I have to believe the pricing here is due to the general consensus that NYG will reshuffle the position in 2018, but competency or more in 2017 could get a long term asset at rock bottom price and the 2017 production is virtually a guarantee.
Perkins was also eased in gradually in his rookie year, not seeing ten touches until the Giants eighth game and not seeing fifteen or more until their thirteenth game where he proceeded to close out the season as their lead back. In the final quarter of the year (four games) he averaged sixteen touches and 70 yards per game, including a 102 yard rushing performance on 21 carries in their week 17 win over Washington.
The main gist here is even though I view both players as more than capable, we have the opportunity to secure a backfield on a playoff team for bordering on free. The return in 2017 will pay for the investment with room for more and anything in 2018 and beyond is just more bonus.
Martavis Bryant, PIT
ADP Rank: 51st overall and WR29
My Rank: 21st overall and WR14
Robert Woods, LA
ADP Rank: 169th overall and WR75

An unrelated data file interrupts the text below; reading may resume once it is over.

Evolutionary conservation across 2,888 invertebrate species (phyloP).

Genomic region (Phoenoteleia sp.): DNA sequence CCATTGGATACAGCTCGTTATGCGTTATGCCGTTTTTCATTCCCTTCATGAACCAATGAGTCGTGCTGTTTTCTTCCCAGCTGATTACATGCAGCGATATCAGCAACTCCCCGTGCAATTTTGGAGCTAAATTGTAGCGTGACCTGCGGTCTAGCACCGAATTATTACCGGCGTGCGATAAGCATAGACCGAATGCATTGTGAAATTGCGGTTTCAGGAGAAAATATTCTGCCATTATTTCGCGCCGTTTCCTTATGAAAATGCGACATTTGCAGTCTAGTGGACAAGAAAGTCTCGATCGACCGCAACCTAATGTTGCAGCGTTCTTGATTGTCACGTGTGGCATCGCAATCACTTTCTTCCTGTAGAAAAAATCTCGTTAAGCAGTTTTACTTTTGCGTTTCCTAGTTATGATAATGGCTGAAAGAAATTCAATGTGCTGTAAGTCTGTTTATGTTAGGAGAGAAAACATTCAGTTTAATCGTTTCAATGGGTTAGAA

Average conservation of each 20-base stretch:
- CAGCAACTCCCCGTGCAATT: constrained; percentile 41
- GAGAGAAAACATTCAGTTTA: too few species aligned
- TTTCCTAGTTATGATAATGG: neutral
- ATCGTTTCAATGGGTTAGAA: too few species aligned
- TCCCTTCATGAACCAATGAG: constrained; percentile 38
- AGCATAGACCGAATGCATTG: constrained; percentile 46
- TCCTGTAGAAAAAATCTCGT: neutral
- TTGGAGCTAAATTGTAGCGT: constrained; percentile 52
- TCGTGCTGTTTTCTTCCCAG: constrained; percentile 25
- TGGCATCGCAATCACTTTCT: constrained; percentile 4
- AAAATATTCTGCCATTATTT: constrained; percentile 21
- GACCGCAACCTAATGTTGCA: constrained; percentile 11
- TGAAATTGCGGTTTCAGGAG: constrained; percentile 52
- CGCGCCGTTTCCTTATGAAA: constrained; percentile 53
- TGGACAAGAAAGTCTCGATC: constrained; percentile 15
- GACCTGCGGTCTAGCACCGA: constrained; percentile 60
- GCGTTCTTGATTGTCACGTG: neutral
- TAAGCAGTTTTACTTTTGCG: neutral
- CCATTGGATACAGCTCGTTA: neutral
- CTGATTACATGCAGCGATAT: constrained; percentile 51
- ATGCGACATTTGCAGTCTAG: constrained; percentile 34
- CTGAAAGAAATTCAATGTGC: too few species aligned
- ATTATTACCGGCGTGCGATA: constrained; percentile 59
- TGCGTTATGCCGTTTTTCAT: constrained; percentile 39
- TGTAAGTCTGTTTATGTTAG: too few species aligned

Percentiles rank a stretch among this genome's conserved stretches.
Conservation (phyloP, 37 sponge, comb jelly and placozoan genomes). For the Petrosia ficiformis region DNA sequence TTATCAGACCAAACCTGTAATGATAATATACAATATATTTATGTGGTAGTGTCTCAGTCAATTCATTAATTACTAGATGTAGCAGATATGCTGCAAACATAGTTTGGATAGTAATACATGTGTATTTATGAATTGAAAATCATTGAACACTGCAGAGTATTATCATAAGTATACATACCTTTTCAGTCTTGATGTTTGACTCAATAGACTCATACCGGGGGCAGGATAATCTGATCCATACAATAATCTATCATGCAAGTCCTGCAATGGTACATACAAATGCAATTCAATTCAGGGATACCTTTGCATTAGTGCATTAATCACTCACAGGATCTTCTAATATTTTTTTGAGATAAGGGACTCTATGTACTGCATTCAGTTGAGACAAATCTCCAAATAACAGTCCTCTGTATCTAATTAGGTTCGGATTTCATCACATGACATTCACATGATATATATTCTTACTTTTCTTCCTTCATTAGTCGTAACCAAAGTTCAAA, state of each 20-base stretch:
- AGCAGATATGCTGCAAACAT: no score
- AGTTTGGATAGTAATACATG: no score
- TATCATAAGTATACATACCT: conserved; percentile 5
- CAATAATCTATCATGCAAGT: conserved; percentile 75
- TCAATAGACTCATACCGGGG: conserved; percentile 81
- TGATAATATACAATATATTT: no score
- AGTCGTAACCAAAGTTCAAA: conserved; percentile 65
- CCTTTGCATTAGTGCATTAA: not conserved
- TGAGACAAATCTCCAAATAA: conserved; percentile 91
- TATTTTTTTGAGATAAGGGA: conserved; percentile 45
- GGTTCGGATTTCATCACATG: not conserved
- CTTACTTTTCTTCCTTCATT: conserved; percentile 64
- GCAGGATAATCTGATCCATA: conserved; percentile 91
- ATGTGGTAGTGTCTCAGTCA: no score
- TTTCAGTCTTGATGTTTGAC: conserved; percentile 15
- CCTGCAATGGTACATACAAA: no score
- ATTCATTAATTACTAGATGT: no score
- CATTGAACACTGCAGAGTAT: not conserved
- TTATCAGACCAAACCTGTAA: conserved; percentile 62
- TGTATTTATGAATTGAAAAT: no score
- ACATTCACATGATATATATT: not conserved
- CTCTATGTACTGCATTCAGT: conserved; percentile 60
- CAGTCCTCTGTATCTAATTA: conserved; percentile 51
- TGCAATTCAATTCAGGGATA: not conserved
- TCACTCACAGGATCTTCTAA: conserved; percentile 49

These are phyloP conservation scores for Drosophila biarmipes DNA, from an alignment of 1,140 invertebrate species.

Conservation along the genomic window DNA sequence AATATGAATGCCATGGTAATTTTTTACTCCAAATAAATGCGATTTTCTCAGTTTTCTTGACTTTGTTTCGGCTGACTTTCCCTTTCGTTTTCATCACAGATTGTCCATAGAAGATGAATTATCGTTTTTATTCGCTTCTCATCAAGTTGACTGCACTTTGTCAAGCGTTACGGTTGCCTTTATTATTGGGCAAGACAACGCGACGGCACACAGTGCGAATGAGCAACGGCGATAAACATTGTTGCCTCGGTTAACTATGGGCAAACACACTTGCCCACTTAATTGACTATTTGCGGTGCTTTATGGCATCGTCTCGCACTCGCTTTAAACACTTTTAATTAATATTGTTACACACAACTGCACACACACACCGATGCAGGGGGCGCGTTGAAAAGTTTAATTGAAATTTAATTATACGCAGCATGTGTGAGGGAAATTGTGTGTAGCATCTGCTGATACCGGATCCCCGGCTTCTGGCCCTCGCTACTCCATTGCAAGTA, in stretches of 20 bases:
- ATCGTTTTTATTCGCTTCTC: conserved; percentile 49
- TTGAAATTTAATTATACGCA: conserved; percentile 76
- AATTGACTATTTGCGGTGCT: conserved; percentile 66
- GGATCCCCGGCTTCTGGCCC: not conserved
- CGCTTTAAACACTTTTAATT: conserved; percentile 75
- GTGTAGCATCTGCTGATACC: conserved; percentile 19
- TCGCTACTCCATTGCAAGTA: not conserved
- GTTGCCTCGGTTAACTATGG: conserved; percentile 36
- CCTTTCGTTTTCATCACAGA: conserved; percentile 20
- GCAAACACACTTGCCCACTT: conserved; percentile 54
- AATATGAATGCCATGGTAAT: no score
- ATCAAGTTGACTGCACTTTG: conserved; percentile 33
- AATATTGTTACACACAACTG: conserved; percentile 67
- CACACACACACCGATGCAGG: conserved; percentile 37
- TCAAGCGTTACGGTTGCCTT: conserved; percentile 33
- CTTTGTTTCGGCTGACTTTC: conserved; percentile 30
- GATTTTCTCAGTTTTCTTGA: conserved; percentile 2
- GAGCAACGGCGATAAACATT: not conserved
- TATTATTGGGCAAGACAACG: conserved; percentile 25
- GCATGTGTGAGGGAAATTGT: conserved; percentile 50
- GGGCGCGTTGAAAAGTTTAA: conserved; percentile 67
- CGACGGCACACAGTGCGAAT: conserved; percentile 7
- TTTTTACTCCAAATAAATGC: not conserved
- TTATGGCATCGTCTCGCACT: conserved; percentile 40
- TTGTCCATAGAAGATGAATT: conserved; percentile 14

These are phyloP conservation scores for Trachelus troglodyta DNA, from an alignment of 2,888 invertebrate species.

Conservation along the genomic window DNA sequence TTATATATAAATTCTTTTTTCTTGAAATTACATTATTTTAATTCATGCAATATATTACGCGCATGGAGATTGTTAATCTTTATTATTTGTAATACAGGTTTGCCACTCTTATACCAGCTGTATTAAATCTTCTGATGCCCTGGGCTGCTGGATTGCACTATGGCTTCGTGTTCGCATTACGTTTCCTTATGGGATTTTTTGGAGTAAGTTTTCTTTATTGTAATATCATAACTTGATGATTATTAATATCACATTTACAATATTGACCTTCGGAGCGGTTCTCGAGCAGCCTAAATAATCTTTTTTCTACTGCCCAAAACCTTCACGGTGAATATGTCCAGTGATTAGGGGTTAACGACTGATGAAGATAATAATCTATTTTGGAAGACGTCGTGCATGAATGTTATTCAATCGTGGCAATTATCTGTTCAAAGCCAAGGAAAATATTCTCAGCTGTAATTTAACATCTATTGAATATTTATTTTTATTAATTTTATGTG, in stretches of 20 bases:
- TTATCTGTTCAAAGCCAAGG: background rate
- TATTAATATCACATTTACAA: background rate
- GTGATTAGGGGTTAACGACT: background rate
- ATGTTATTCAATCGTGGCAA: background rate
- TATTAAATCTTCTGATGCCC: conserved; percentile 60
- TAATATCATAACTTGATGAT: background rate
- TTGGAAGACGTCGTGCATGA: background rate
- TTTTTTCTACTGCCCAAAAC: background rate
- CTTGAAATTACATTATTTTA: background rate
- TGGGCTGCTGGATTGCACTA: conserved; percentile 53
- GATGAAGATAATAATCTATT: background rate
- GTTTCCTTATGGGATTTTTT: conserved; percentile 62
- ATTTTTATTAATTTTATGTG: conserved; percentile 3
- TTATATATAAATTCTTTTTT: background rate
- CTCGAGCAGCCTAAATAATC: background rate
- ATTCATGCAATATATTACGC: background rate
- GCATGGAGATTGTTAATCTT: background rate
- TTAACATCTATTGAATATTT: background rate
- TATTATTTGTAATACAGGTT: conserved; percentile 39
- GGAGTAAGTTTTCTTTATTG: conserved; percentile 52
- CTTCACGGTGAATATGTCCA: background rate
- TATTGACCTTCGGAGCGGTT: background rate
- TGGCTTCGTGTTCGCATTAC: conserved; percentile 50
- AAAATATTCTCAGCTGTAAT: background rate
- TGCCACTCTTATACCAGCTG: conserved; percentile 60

My Rank: 99th overall and WR47
This is as simple as not overthinking a dirt-cheap-to-free purchase. In Woods’ four seasons, in wide receiver purgatory (otherwise known as Buffalo), he’s gathered a minimum of 40 catches and a minimum of 552 yards with an average line of 51-612-3 in those four seasons.
Stepping into Kenny Britt’s role from last season, Woods said back in May that he wants to be a/the number one receiver, and there’s nothing in the way of it. Even going to the Rams, his outlook is significantly brighter than it was in Buffalo. He now has a WR2 ceiling if everything falls perfectly, but either way you’ll be getting WR3/4 production at WR7 price.
Again, don’t overthink this one, just send the offer.
Eric Ebron, DET
ADP Rank: 110th overall and TE12
My Rank: 70th overall and TE7
Ebron is a very curious case, as the consensus in the community seems to be off of him, and that there’s no attainable ceiling. Put mildly, I vehemently disagree with that.